Wednesday, June 11, 2008

Royal China Part IV



I eagerly awaited an excuse to patronise Royal China after their month long facelift and thankfully, such an opportunity presented itself one fine Sunday morning. To read more about Royal China, please see my previous entry here.




Exterior & Interior

Royal China after the facelift sports a more contemporary interior with blue as the predominant colour and supporting flashes of white in the form of tables and chairs. A very simple yet striking choice of colours which is said to be most effective in calming a person down. To a certain extent I do agree because the whole place felt dreamy especially with sunlight faintly peering through the translucent curtains. Having said all that, I am still partial towards the old wooden decor which is more oriental and befitting of a Chinese restaurant like Royal China in my humble opinion.



Steamed Shanghai Pork Buns aka Xiao Long Bao

Fresh with the memories of Yan Ting's excellent(albeit pricey) XLBs lingering in my head, Royal China's rendition offered nothing more than feeble resistance. The skin was a teeny weeny bit too thick and the juices seeped(not gushed) out when I made a tear in the skin. The meat filling also contained a little too much ginger for my liking.



Steamed Scallop Dumpling

Fresh crunchy prawns wrapped in a stretchy thin skin and topped with a nice slice of scallop. Whats not to like? A nice eat but lacked the wow factor.



Deep Fried Beancurd Skin Roll

A staple in my dim sum repertoire, the deep fried beancurd skin roll was nothing short of excellent. Crackling crispy skin enveloping a nice prawn paste filling and served with a lightly sourish sauce. Only minor gripe I had was that the skin was cracked in a few areas which affected the aesthetics of the dish.



BBQ Pork Puff aka Char Siew Sou

I must say that the Char Siew Sou has actually improved quite a bit since the last time I tried it. The pastry is noticeably more flaky with a pleasant buttery undertone and the char siew filling is filled with more bite while retaining its mild sweetness. Very good and second only to that of Yan Ting's.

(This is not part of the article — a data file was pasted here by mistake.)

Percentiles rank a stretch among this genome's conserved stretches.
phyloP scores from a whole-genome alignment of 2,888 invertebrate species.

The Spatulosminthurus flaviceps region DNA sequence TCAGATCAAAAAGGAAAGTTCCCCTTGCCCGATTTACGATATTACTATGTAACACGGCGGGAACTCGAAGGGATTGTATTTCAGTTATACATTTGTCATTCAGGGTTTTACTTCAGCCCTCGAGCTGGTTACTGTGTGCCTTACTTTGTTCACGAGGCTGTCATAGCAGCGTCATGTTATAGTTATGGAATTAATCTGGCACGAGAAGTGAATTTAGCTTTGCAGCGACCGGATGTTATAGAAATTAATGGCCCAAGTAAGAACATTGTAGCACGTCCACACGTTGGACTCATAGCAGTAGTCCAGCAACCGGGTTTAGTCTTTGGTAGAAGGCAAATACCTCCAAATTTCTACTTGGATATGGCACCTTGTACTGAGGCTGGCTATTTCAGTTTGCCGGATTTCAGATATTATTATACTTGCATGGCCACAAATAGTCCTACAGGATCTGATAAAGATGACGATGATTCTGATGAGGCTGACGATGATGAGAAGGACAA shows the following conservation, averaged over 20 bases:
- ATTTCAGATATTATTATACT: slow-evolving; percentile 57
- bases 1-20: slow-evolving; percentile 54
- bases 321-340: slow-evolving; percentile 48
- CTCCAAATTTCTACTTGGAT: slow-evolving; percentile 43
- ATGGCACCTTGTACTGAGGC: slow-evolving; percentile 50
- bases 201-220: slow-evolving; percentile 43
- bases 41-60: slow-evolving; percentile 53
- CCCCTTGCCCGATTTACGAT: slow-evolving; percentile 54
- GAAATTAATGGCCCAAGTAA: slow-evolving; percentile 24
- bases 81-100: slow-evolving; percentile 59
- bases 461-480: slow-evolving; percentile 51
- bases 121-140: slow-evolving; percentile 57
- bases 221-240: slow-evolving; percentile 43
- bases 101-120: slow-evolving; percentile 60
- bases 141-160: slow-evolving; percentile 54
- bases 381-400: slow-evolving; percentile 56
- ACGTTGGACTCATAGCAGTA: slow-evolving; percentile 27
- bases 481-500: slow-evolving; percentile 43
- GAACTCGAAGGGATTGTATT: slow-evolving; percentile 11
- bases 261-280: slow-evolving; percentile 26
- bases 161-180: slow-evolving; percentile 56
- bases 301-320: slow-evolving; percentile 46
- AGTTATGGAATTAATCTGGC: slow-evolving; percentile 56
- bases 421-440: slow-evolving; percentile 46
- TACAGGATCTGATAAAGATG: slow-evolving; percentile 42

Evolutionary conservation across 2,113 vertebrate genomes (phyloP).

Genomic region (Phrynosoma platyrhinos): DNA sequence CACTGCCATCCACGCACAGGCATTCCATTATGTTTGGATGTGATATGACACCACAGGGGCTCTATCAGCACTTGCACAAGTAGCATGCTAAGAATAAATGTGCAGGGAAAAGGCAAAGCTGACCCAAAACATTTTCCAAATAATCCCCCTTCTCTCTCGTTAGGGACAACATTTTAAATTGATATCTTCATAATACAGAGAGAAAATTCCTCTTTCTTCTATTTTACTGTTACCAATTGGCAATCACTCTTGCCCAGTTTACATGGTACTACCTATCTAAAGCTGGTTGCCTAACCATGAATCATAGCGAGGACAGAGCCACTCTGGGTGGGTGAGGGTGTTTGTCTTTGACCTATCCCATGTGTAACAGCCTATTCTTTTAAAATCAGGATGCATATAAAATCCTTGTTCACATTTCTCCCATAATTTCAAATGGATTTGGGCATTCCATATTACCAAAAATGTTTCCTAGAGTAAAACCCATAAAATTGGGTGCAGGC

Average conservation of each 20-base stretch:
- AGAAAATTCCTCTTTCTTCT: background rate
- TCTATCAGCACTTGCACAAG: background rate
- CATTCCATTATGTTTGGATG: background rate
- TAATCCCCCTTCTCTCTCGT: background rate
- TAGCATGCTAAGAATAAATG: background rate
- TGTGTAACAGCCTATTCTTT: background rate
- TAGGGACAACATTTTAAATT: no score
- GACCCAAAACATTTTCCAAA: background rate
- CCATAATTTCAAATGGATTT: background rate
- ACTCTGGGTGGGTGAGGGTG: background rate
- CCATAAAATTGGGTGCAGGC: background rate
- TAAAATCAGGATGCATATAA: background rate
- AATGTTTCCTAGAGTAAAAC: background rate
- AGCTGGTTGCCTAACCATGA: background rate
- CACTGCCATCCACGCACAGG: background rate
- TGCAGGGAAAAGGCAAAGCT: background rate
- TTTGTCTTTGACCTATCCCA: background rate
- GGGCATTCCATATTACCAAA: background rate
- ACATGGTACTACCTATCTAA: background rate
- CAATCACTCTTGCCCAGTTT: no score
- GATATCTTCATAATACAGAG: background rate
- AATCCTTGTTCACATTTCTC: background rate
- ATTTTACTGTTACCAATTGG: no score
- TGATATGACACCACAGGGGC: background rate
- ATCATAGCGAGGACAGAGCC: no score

Egg Custard Tarts

The egg tarts were actually quite good with the pastry flaky and the egg custard smooth without being too coagulated. It helped that the custard didn't come across as too sweet as well. However, I personally felt that the pastry could have been a little more buttery which would have enhanced the overall taste.



Baked Duck Meat Roll in Portuguese Sauce

Our first and only mistake of the entire meal - the Baked Duck Meat Roll in Portuguese Sauce. Served up looking like traditional liver rolls (ngoh hiang), the duck rolls were drenched in the savoury Portuguese sauce. The result? Duck meat rolls that didn't have any hint of duck taste but instead reeked of the overwhelming Portuguese sauce. Between the 2 of us, we finished 1 roll.



Steamed Seafood Roll with Minced Garlic

This dish looked rather messy with strands of noodles all over the place, a far cry from what I usually get. Nevertheless, I still like the combination of prawns, asparagus, crab stick and noodles all rolled into one.



Shark's Fin Dumpling

For $8.80 a pop, I certainly wasn't expecting a lot. The fins were of average grade and present in minimal quantities. But I liked the light broth which complemented the ingredients of shark's fin, prawns, scallops, all wrapped up in a thin dumpling skin.



Steamed Prawn Dumpling aka Har Gao

Another staple in my dim sum order list, the Har Gao boasted translucent skin with a slightly chewy texture covering a mould of fresh crunchy prawns. Simple yet good.



Minced Pork Dumpling aka Siew Mai

The Siew Mai was evidently quite good with the notable absence of the overwhelming pork taste that plagues alot of Siew Mais sold in other places. The meat tended towards the leaner side as well which of course makes for a healthier choice.



Fried Prawns coated with Rice Crisps

Its funny how they try to market the special dishes, going from table to table with a tray full of the dishes and enquiring if we wanted to try. The prawns with rice crisps was one such dish and it was actually quite good. Fresh and sweet prawns coated with rice crisps for that crunching texture and sound. But its $8 for 4 mid sized prawns, which really isn't worth the money.



Bill

$83 for 2 pax is probably the most I've ever chalked up for a dim sum lunch at Royal China so far. But as with the many previous visits, I left stuffed and satisfied. Service is excellent and so is the food. However Yan Ting still ranks first on my dim sum list, with Royal China a close second. Reservations for dim sum are always necessary unless you really don't mind waiting for a place to free up.



Likes: Good food, good service
Dislikes: Not exactly cheap

Final Verdict:

Ambience:7.5/10
Service:8/10
Food:7.5/10
Value for money:6.5/10

Overall:7.375/10

Address: #03-09 Raffles Hotel Arcade

Contact: 63383363

2 comments:

Anonymous said...

Having read your many review on Royal China, I would like to know do they serve normal dishes or are they a purely tim sum restaurant.

fatpig said...

Hi Anonymous, they serve normal dishes as well but expect them to be expensive. =)